Paraphrased, Jesus was actually saying, “[My spiritual] ‘soldiers will have to endure hardship as soldiers of [My Spiritual Kingdom, which I am setting up in the midst of the kingdom of darkness in this world.]  No one engaged in [spiritual] warfare entangles himself with the affairs of this world [to the point that he will willingly take up arms to defend a physical kingdom as the earthly ‘kingdom of god,’] that he may please Him Who enlisted him as a [spiritual] soldier.’  Thus, the Jews, who want a political liberator not a spiritual Christ, do not accept the Spiritual Kingdom that I bring.  They are going to murder Me because I Am against their Kingdom-Now theology and their self-enriching temple-religion, which they cling to in total disobedience to the God of heaven and earth, Who, under My New Testament/Covenant, will not dwell in a temple made with human hands,” (2 Tim. 2:3-5; Acts 7:48; 17:24.) 

Pilate must have frowned deeply, shaking his head in disbelief while leaning his face in his handsThen, he supposedly looked up at Jesus, again insisting to know, “Are You a King then?” (Jn. 18:37-39.) 

The bruised Jesus must have nodded slowly because of the pain He was suffering.  “You say rightly that I am a King.  For this cause I was born, and for this cause I have come into the world, that I should bear witness to the truth.  [I came to testify to the fact that I Am the Truth, the Way, and the Life, and that no one comes to the Father but by Me.] Everyone who is of the truth, [everyone who chooses to belong to Me; everyone who desires to do My will,] hears My Voice [or understands what I am saying.]”  (Jn. 16:4; 18:37-38; 7:17.)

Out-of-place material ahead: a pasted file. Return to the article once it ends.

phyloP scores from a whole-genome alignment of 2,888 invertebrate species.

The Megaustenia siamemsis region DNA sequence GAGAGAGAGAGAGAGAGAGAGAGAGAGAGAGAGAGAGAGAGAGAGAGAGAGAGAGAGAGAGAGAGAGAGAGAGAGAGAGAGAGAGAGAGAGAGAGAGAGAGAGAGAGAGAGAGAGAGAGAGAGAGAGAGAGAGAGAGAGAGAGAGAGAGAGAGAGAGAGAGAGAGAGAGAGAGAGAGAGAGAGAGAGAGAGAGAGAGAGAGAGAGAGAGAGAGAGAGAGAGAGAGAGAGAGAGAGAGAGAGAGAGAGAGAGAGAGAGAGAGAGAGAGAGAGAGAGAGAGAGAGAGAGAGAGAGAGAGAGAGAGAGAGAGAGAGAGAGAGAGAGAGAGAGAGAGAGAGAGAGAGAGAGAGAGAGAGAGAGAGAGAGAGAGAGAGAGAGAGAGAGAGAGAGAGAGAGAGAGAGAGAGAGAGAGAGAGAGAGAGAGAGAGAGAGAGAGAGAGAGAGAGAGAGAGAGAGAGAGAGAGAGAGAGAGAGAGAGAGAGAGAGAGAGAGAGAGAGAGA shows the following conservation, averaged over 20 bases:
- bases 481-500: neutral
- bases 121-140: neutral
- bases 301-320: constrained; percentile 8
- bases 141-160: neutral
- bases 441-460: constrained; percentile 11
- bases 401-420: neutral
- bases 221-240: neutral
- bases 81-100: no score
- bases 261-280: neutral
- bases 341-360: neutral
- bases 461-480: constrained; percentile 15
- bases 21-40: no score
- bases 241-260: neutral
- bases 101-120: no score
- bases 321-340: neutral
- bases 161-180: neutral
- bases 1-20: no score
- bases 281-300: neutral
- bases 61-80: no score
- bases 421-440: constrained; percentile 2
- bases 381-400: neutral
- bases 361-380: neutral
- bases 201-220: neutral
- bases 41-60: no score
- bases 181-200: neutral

Pilate’s mind was so polluted with the pagan religion of the Romans, and he had his heart so fully set on his own version of the “kingdom of god here on earth” and the pleasures of this life, he missed the fact that Jesus was also contending for his eternal soul that day, there in his chambers next to the Praetorium.  As a result, Pilate too, could not hear Jesus’ Spiritual voice, calling him to repent from politically infused religion to accept a relationship with God Himself. 

Although Pilate could find no fault in Him at all, and by now Pilate must have known that Jesus was not just an ordinary Man, he still dismissed Jesus’ declaration that He Is The Eternal Christ, by asking, “What is truth?”

Pilate was actually saying, “Your truth, my truth, their truth…  When it comes to spiritual matters, we all think we have all truth.  Of course, we can’t all really have the truth, but because truth is relevant to what everyone chooses to believe.  It is, therefore, silly to debate the notion of ‘what is truth.’” 

Pontius Pilate, the Prefect of Caesar, also missed the vital point that Jesus was not bringing “a truth” to this world like all the other so-called “divine” christs (anointed ones,) kings, priests and prophets before and after Him.  Jesus Is, Was, and Always Will Be God Himself, The Highest and Only Truth in the whole universe that He Himself had created.  This debate was not about human opinion, or about  human perceptions of truth.  This was Pontius Pilate, the Hebrew Sanhedrin, and the entire Hebrew nation, personally facing off with The Truth, Jesus Himself, the Creator God of the whole universe, (Jn. 14:6; Col. 2:9; Heb. 1:1-14.)